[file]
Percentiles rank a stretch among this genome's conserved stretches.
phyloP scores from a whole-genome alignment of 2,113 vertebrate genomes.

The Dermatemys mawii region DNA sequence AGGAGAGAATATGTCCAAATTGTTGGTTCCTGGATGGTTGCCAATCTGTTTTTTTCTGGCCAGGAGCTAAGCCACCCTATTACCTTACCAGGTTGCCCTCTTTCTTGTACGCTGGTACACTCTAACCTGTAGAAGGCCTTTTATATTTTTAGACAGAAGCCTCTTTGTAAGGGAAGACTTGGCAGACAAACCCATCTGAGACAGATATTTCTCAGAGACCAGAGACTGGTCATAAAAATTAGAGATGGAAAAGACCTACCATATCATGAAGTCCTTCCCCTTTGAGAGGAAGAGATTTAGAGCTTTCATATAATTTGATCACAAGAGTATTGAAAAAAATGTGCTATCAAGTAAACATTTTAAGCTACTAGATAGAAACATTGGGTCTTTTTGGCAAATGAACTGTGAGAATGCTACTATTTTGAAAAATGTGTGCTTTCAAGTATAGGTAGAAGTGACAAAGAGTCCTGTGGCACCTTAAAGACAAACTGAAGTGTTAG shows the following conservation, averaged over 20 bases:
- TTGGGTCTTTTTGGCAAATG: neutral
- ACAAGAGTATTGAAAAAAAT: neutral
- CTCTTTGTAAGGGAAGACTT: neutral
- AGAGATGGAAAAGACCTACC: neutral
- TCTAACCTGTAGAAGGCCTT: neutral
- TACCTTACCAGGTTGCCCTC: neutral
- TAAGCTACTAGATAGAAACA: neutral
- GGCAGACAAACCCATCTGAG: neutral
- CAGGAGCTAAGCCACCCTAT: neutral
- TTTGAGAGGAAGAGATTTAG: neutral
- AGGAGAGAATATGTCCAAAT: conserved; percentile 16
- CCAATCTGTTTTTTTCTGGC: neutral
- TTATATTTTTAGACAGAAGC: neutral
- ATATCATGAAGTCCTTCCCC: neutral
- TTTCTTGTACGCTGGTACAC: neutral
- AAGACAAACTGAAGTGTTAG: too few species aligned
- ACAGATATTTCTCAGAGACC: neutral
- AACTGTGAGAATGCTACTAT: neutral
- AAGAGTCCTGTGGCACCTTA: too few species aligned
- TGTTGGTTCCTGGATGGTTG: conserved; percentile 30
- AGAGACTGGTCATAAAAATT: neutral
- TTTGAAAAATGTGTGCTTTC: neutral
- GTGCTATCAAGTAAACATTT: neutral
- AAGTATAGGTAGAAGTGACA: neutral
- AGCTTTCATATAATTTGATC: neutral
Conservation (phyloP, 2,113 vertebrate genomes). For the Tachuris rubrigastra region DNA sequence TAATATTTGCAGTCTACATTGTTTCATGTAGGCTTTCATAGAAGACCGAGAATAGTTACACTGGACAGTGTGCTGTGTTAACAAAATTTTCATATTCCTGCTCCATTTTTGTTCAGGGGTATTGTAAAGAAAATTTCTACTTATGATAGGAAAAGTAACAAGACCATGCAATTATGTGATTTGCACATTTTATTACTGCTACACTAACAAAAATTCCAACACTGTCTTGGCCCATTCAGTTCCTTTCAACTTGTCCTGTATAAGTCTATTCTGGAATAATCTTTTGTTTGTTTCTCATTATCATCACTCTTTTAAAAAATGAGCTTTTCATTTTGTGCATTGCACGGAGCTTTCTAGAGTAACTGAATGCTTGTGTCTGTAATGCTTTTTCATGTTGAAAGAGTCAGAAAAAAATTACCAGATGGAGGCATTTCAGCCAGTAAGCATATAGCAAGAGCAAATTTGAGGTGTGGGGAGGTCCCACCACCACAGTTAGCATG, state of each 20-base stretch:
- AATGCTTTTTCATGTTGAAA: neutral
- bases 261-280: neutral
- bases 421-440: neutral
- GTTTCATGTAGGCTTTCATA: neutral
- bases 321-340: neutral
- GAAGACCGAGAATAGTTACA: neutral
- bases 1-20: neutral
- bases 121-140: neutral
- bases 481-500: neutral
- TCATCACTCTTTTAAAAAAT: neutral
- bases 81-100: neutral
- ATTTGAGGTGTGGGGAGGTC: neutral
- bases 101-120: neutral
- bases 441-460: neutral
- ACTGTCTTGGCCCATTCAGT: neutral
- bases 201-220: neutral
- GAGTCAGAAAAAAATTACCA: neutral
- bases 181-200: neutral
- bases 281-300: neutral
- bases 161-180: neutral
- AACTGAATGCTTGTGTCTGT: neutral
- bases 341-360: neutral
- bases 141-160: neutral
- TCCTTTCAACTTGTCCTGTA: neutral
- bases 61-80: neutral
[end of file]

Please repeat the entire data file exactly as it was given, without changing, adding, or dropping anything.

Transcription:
Percentiles rank a stretch among this genome's conserved stretches.
phyloP scores from a whole-genome alignment of 2,113 vertebrate genomes.

The Dermatemys mawii region DNA sequence AGGAGAGAATATGTCCAAATTGTTGGTTCCTGGATGGTTGCCAATCTGTTTTTTTCTGGCCAGGAGCTAAGCCACCCTATTACCTTACCAGGTTGCCCTCTTTCTTGTACGCTGGTACACTCTAACCTGTAGAAGGCCTTTTATATTTTTAGACAGAAGCCTCTTTGTAAGGGAAGACTTGGCAGACAAACCCATCTGAGACAGATATTTCTCAGAGACCAGAGACTGGTCATAAAAATTAGAGATGGAAAAGACCTACCATATCATGAAGTCCTTCCCCTTTGAGAGGAAGAGATTTAGAGCTTTCATATAATTTGATCACAAGAGTATTGAAAAAAATGTGCTATCAAGTAAACATTTTAAGCTACTAGATAGAAACATTGGGTCTTTTTGGCAAATGAACTGTGAGAATGCTACTATTTTGAAAAATGTGTGCTTTCAAGTATAGGTAGAAGTGACAAAGAGTCCTGTGGCACCTTAAAGACAAACTGAAGTGTTAG shows the following conservation, averaged over 20 bases:
- TTGGGTCTTTTTGGCAAATG: neutral
- ACAAGAGTATTGAAAAAAAT: neutral
- CTCTTTGTAAGGGAAGACTT: neutral
- AGAGATGGAAAAGACCTACC: neutral
- TCTAACCTGTAGAAGGCCTT: neutral
- TACCTTACCAGGTTGCCCTC: neutral
- TAAGCTACTAGATAGAAACA: neutral
- GGCAGACAAACCCATCTGAG: neutral
- CAGGAGCTAAGCCACCCTAT: neutral
- TTTGAGAGGAAGAGATTTAG: neutral
- AGGAGAGAATATGTCCAAAT: conserved; percentile 16
- CCAATCTGTTTTTTTCTGGC: neutral
- TTATATTTTTAGACAGAAGC: neutral
- ATATCATGAAGTCCTTCCCC: neutral
- TTTCTTGTACGCTGGTACAC: neutral
- AAGACAAACTGAAGTGTTAG: too few species aligned
- ACAGATATTTCTCAGAGACC: neutral
- AACTGTGAGAATGCTACTAT: neutral
- AAGAGTCCTGTGGCACCTTA: too few species aligned
- TGTTGGTTCCTGGATGGTTG: conserved; percentile 30
- AGAGACTGGTCATAAAAATT: neutral
- TTTGAAAAATGTGTGCTTTC: neutral
- GTGCTATCAAGTAAACATTT: neutral
- AAGTATAGGTAGAAGTGACA: neutral
- AGCTTTCATATAATTTGATC: neutral
Conservation (phyloP, 2,113 vertebrate genomes). For the Tachuris rubrigastra region DNA sequence TAATATTTGCAGTCTACATTGTTTCATGTAGGCTTTCATAGAAGACCGAGAATAGTTACACTGGACAGTGTGCTGTGTTAACAAAATTTTCATATTCCTGCTCCATTTTTGTTCAGGGGTATTGTAAAGAAAATTTCTACTTATGATAGGAAAAGTAACAAGACCATGCAATTATGTGATTTGCACATTTTATTACTGCTACACTAACAAAAATTCCAACACTGTCTTGGCCCATTCAGTTCCTTTCAACTTGTCCTGTATAAGTCTATTCTGGAATAATCTTTTGTTTGTTTCTCATTATCATCACTCTTTTAAAAAATGAGCTTTTCATTTTGTGCATTGCACGGAGCTTTCTAGAGTAACTGAATGCTTGTGTCTGTAATGCTTTTTCATGTTGAAAGAGTCAGAAAAAAATTACCAGATGGAGGCATTTCAGCCAGTAAGCATATAGCAAGAGCAAATTTGAGGTGTGGGGAGGTCCCACCACCACAGTTAGCATG, state of each 20-base stretch:
- AATGCTTTTTCATGTTGAAA: neutral
- bases 261-280: neutral
- bases 421-440: neutral
- GTTTCATGTAGGCTTTCATA: neutral
- bases 321-340: neutral
- GAAGACCGAGAATAGTTACA: neutral
- bases 1-20: neutral
- bases 121-140: neutral
- bases 481-500: neutral
- TCATCACTCTTTTAAAAAAT: neutral
- bases 81-100: neutral
- ATTTGAGGTGTGGGGAGGTC: neutral
- bases 101-120: neutral
- bases 441-460: neutral
- ACTGTCTTGGCCCATTCAGT: neutral
- bases 201-220: neutral
- GAGTCAGAAAAAAATTACCA: neutral
- bases 181-200: neutral
- bases 281-300: neutral
- bases 161-180: neutral
- AACTGAATGCTTGTGTCTGT: neutral
- bases 341-360: neutral
- bases 141-160: neutral
- TCCTTTCAACTTGTCCTGTA: neutral
- bases 61-80: neutral